Last Friday, just after Donald Trump was sworn in as America’s first alt-right president, Milo Yiannopolous addressed the University of Washington College Republicans in an auditorium on Red Square (named for bricks, not politics), in the heart of campus. Left-wing activists had tried unsuccessfully to persuade the university administration to cancel the talk because Yiannopolous’s views violated campus speech regulations and because his visit would pose a heightened risk of hostility and even violence. A petition supporting this view garnered nearly 5,000 signatures.
But it failed. University President, Ana Marie Cauce, whose brother, Cesar Cauce, was murdered in the infamous Ku Klux Klan massacre in Greensboro, NC in 1979, argued that her brother’s memory demanded, in fact, that she permit the free exchange of ideas that Yiannopolous’ appearance would generate. I’m not quite certain of her logic, but in light of the tragic outcome of Friday’s protest it seems darkly ironic.
Add to this that Yiannopolous has loudly advocated the right to bear arms on college campuses (excerpts from his talks on this topic are included in the video, which Ronnie Barkan produced). One could argue that he stoked the fires that raged on Friday with tweets like this one:
“Thought there were riots in D.C. today? Wait until the Milo event tonight at @UW.”
One must ask, why would a university officer whose own brother was murdered by right-wing crazies permit a campus event with a speaker who advocated bringing guns to campus? I’d also like to ask President Cauce what lessons, if any, she may’ve learned from this horrible incident.
While around 200 people managed to enter Kane Hall to hear him speak, 1,000 protesters milled around outside. The majority were Antifa (anti-fascist) activists sprinkled with a handful of pro-Trump, pro-Breitbart, alt-right troublemakers. Some of them poured paint on the heads of the left-wing demonstrators. Tension was extremely high.
The police milled on the periphery of Red Square and didn’t intervene in the various fistfights that broke out among the crowd. But then suddenly a shot rang out. Later, video footage and still photographs would show a short, heavy-set male with Asian facial characteristics wearing a yellow baseball cap. I’ve posted still photos of the shooter both before and during the shooting. Some protesters say he had torn down signs and provoked fights before the shooting. During the fateful prior moments he’s seen waving a cloth in the face of the demonstrators. From the video, it’s not possible to see his hands clearly. But onlookers say that he brandished a gun and was rushed by an antifa activist who saw it in his hands. The shooter then fires and the activist falls to the ground wounded critically in the stomach.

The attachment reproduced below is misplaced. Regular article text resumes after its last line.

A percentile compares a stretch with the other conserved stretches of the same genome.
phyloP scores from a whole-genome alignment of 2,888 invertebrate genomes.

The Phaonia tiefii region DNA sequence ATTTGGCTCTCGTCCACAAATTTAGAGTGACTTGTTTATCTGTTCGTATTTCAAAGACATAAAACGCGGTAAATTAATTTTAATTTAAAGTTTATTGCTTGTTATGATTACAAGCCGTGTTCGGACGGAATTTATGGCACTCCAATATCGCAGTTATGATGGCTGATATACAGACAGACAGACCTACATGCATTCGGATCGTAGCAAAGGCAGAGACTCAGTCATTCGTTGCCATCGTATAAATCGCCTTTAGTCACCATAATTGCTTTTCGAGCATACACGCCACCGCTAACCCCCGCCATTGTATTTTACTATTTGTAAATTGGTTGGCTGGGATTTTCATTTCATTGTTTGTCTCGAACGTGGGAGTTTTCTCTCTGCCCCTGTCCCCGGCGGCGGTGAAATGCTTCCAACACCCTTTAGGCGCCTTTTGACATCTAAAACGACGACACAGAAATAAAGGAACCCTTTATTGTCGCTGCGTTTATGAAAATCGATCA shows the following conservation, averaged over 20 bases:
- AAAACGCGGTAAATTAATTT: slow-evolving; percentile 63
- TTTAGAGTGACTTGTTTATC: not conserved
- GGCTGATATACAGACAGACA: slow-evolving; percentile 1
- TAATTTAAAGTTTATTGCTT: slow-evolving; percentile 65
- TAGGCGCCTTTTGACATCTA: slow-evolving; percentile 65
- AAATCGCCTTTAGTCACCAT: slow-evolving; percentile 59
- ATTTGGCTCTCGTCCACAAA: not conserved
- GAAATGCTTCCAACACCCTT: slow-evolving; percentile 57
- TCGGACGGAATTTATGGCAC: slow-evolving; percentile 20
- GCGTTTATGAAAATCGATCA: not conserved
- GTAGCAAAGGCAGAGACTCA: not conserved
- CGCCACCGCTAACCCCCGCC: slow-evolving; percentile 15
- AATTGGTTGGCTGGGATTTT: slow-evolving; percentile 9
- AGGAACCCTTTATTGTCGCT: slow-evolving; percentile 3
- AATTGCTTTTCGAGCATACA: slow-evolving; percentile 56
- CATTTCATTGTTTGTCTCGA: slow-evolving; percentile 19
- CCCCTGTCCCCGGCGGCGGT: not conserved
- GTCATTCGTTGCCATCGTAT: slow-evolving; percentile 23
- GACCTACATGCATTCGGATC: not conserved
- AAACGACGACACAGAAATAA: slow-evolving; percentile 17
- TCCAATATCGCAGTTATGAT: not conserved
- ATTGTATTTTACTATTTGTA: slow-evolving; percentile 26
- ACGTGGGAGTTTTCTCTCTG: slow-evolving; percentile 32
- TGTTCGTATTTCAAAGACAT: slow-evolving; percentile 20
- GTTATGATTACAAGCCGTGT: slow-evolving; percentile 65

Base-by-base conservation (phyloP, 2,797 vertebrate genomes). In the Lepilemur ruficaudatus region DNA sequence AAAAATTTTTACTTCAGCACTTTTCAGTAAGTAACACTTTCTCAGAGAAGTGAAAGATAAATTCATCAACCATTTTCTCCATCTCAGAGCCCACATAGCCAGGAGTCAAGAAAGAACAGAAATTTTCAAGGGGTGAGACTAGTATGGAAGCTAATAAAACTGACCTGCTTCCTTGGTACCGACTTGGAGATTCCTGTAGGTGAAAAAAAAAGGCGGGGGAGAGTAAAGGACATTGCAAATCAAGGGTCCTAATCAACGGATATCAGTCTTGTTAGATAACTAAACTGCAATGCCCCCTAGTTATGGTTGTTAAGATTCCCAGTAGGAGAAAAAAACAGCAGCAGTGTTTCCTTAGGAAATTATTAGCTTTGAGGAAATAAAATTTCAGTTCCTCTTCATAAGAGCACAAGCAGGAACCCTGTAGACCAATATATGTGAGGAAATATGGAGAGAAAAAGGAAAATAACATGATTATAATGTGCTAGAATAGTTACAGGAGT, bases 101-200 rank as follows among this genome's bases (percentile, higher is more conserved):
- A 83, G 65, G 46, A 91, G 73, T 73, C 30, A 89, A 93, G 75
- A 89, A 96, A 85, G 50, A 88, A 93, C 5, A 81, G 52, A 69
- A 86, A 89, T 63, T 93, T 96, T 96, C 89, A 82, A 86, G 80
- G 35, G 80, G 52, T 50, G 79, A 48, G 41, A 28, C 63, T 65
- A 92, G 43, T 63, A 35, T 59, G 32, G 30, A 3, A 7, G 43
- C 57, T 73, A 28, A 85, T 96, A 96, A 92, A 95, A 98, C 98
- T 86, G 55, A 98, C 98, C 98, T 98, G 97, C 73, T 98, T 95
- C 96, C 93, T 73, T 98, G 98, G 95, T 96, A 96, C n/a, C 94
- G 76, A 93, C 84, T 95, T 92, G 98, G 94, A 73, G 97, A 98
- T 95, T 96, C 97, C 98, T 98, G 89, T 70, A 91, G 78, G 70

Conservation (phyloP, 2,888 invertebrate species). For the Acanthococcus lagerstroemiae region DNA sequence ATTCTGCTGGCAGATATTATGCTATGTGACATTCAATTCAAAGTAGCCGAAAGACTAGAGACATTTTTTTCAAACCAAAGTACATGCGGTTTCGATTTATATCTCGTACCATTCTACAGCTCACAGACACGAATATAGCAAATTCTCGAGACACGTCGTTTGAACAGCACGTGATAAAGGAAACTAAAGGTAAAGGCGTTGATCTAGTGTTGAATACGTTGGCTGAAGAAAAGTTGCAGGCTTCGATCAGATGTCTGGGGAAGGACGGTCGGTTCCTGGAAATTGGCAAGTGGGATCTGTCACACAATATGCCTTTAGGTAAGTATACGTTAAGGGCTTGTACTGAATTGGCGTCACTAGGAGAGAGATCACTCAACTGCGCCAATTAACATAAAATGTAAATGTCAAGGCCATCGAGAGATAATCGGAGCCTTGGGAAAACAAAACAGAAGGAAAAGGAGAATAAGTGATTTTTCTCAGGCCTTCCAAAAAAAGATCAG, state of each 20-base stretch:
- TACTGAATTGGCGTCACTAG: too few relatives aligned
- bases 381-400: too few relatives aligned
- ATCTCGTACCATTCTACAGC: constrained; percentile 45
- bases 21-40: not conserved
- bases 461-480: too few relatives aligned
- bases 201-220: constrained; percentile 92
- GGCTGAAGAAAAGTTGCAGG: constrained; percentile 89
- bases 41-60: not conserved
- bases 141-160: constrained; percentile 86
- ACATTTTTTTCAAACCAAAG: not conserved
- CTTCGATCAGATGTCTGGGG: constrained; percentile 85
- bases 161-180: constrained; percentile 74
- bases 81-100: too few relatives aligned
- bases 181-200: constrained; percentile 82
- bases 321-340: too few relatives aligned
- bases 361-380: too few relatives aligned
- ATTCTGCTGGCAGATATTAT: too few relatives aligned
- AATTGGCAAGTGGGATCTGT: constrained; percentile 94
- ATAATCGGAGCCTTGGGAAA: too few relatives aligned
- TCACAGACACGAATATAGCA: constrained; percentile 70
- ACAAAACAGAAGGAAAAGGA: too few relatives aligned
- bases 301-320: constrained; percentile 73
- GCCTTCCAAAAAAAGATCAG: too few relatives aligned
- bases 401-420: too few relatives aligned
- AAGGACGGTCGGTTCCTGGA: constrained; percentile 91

Only then did police rush to the scene. The victim was taken to the hospital with “life-threatening injuries.” As of today, he is now in stable condition. But the authorities have not released the names of either the victim or the shooter. The University police, under direction of the King County prosecuting attorney, Dan Satterberg, released the shooter. Media reports say he claimed self-defense, though it’s difficult to see how brandishing and firing a gun among hundreds of unarmed people constitutes an act of self-defense.
This is, by the way, the same prosecutor who, under fierce Jewish community pressure, pursued first-degree murder charges against the mentally-ill Pakistani-American who attacked the Seattle Jewish federation and killed one staff member and injured several others. Satterberg refused to consider mitigating charges that acknowledged the killer’s mental illness. So we know Satterberg can be aggressive when he chooses.
The incident is a nightmare for the University given it’s refusal to consider altering the plans for Yiannopolous’s appearance. In effect, it permitted a public health menace on its grounds and then was forced to pay the price for its faulty decision.
The Seattle media have not been aggressive in asking questions of either the University, police, or prosecutors. Why would a man who shot and almost killed someone go free? Unless the prosecutor is trying to tamp down the incident and hope it goes away. We will see if charges are filed and how severe they are. If they are lower-level then we will know for sure this is the case.
I’m looking forward to the Seattle activist community speaking up more loudly than they have thus far. The prosecutor’s indecision calls for a protest at his office.